Coercion, consent and the forced marriage debate in the UK

Hdl Handle:
http://hdl.handle.net/10142/92181
Title:
Coercion, consent and the forced marriage debate in the UK
Authors:
Anitha, Sundari; Gill, Aisha
Abstract:
An examination of case law on forced marriage reveals that in addition to physical force, the role of emotional pressure is now taken into consideration. However, in both legal and policy discourse, the difference between arranged and forced marriage continues to be framed in binary terms and hinges on the concept of consent: the context in which consent is constructed largely remains unexplored. By examining the socio-cultural construction of personhood, especially womanhood, and the intersecting structural inequalities that constrain particular groups of South Asian women in the UK, we argue that consent and coercion in relation to marriage can be better understood as two ends of a continuum, between which lie degrees of socio-cultural expectation, control, persuasion, pressure, threat and force. Women who face these constraints exercise their agency in complex and contradictory ways that are not always recognised by the existing exit-centred state initiatives designed to tackle this problem.
Publisher:
Feminist Legal Studies
Journal:
Feminist Legal Studies
Issue Date:
2010
URI:
http://dx.doi.org/10.1007/s10691-009-9119-4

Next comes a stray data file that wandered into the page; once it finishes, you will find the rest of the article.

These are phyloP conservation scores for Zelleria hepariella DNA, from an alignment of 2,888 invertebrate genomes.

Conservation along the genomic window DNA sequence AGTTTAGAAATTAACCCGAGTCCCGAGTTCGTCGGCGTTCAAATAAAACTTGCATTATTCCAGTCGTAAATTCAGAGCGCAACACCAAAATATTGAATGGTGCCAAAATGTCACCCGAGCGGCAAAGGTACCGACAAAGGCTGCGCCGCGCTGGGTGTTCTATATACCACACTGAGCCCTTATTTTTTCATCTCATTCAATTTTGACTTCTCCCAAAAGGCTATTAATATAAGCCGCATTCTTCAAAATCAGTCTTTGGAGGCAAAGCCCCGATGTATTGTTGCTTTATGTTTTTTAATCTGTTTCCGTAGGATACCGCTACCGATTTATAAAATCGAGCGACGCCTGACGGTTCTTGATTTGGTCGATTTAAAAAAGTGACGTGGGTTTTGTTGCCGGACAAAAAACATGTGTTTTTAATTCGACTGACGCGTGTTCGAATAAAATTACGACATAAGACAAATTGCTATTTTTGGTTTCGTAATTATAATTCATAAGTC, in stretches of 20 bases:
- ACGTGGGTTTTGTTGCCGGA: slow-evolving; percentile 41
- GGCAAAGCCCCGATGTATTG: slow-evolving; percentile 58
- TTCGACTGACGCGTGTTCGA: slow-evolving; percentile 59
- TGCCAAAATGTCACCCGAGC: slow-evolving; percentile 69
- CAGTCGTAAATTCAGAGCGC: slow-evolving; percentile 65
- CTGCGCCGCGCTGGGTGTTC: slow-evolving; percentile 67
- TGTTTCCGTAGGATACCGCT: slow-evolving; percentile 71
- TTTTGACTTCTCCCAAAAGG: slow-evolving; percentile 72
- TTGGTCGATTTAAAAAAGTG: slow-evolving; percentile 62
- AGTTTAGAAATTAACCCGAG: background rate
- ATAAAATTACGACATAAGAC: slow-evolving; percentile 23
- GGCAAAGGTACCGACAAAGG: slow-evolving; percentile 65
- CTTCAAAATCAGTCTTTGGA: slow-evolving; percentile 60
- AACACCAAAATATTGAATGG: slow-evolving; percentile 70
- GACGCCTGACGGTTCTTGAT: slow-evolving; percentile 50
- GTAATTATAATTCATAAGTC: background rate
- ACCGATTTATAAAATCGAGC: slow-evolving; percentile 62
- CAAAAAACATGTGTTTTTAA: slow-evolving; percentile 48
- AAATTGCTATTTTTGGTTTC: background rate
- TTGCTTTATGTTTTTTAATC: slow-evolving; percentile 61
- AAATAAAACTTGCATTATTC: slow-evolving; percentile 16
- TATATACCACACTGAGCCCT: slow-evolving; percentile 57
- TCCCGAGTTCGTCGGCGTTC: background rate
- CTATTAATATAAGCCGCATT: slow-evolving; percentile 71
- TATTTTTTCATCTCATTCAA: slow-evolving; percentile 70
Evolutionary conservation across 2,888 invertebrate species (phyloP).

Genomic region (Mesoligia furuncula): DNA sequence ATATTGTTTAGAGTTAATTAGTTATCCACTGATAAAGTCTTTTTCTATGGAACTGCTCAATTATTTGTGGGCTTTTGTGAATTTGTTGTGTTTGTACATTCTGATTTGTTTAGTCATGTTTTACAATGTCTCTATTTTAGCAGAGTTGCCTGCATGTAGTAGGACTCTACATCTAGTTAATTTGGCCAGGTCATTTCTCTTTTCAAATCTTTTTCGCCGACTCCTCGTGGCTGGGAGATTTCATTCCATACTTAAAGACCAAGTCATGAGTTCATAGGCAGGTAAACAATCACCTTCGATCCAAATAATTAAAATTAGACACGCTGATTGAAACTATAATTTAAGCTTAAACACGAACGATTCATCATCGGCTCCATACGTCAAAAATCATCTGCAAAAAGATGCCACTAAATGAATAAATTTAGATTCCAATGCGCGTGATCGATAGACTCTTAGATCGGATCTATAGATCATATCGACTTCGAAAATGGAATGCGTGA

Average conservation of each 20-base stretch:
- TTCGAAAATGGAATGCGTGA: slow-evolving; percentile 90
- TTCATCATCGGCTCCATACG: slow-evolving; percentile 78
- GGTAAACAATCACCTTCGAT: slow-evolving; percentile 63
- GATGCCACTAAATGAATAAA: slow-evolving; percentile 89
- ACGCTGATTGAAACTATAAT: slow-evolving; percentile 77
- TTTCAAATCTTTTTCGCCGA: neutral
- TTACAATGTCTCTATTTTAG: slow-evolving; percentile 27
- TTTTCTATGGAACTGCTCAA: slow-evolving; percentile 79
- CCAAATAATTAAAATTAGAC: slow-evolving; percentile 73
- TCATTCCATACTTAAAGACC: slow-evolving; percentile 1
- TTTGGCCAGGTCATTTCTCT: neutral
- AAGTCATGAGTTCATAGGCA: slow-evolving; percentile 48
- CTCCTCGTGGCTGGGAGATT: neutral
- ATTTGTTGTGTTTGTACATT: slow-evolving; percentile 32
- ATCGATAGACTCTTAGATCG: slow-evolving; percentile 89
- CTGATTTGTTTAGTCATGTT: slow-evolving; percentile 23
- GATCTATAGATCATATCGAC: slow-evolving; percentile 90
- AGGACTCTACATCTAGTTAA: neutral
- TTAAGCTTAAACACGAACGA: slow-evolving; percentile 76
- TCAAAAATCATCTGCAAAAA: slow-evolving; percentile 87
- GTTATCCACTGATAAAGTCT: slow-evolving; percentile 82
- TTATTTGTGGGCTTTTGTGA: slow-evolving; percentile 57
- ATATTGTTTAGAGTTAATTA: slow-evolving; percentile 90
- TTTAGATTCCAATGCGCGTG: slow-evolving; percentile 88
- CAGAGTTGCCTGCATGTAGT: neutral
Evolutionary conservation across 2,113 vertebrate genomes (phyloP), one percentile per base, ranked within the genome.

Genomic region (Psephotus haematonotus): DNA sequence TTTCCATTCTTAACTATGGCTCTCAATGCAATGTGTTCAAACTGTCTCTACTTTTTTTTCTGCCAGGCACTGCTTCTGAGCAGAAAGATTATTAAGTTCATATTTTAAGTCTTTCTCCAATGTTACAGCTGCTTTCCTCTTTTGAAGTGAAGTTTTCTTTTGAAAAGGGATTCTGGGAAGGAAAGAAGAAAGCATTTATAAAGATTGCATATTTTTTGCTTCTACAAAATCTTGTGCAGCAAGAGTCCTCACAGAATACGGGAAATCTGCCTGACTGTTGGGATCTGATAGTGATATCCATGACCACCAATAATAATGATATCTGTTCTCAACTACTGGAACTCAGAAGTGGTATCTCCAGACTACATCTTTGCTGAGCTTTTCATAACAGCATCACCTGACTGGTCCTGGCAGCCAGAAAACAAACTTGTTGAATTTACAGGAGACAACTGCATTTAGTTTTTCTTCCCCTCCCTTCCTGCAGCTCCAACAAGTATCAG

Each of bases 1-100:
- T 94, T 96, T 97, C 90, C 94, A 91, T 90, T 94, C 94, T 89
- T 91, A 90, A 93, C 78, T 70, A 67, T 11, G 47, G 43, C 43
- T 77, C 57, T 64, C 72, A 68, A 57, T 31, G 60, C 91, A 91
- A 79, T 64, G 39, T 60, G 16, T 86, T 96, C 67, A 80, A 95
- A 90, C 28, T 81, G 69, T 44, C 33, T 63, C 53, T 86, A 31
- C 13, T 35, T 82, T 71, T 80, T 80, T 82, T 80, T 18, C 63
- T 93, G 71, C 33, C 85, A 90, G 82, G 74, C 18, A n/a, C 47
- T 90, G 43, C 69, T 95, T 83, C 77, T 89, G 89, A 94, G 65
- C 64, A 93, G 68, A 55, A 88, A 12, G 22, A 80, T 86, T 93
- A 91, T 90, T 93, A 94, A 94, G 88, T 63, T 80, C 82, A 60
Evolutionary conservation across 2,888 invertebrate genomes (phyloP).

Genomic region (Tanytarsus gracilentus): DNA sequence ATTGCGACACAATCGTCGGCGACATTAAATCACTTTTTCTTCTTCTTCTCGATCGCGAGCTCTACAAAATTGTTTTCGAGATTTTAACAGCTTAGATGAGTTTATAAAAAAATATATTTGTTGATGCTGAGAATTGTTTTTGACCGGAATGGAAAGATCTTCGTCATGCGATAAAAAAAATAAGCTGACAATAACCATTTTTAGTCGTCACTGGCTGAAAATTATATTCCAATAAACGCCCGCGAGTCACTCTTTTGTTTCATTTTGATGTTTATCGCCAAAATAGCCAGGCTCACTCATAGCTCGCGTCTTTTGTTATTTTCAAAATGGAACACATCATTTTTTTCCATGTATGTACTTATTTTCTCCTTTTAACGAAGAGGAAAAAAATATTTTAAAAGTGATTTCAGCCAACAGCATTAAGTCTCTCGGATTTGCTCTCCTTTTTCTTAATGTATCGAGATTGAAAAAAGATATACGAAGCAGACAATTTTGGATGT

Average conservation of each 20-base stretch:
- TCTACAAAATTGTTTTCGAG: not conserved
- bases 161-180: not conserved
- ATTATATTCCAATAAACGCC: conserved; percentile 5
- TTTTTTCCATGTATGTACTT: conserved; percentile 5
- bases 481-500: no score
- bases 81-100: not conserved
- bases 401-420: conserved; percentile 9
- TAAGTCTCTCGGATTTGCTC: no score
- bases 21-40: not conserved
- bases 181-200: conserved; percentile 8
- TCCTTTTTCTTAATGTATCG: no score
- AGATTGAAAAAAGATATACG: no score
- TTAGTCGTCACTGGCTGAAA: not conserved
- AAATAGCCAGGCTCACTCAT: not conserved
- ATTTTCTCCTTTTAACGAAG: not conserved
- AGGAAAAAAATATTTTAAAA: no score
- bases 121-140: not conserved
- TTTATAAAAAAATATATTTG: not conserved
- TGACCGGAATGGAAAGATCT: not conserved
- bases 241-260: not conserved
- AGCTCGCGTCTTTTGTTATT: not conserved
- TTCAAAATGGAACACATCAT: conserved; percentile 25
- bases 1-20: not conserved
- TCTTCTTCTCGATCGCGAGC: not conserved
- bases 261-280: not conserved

DOI:
10.1007/s10691-009-9119-4
Language:
en
Appears in Collections:
Department of Social Sciences Collection

Full metadata record

DC FieldValue Language
dc.contributor.authorAnitha, Sundarien
dc.contributor.authorGill, Aisha-
dc.date.accessioned2010-02-15T16:59:07Z-
dc.date.available2010-02-15T16:59:07Z-
dc.date.issued2010-
dc.identifier.doi10.1007/s10691-009-9119-4-
dc.identifier.urihttp://dx.doi.org/10.1007/s10691-009-9119-4-
dc.description.abstractAn examination of case law on forced marriage reveals that in addition to physical force, the role of emotional pressure is now taken into consideration. However, in both legal and policy discourse, the difference between arranged and forced marriage continues to be framed in binary terms and hinges on the concept of consent: the context in which consent is constructed largely remains unexplored. By examining the socio-cultural construction of personhood, especially womanhood, and the intersecting structural inequalities that constrain particular groups of South Asian women in the UK, we argue that consent and coercion in relation to marriage can be better understood as two ends of a continuum, between which lie degrees of socio-cultural expectation, control, persuasion, pressure, threat and force. Women who face these constraints exercise their agency in complex and contradictory ways that are not always recognised by the existing exit-centred state initiatives designed to tackle this problem.en
dc.description.provenanceSubmitted by Aisha Gill (a.gill@roehampton.ac.uk) on 2010-02-15T16:49:06Z No. of bitstreams: 0en
dc.description.provenanceApproved for entry into archive by Pat Simons(p.simons@roehampton.ac.uk) on 2010-02-15T16:59:07Z (GMT) No. of bitstreams: 0en
dc.description.provenanceMade available in DSpace on 2010-02-15T16:59:07Z (GMT). No. of bitstreams: 0en
dc.language.isoenen
dc.publisherFeminist Legal Studiesen
dc.subjectAgencyen
dc.subjectArranged marriage-
dc.subjectCoercion-
dc.subjectConsent-
dc.subjectForced marriage-
dc.subjectSouth Asian women-
dc.titleCoercion, consent and the forced marriage debate in the UKen
dc.identifier.journalFeminist Legal Studiesen
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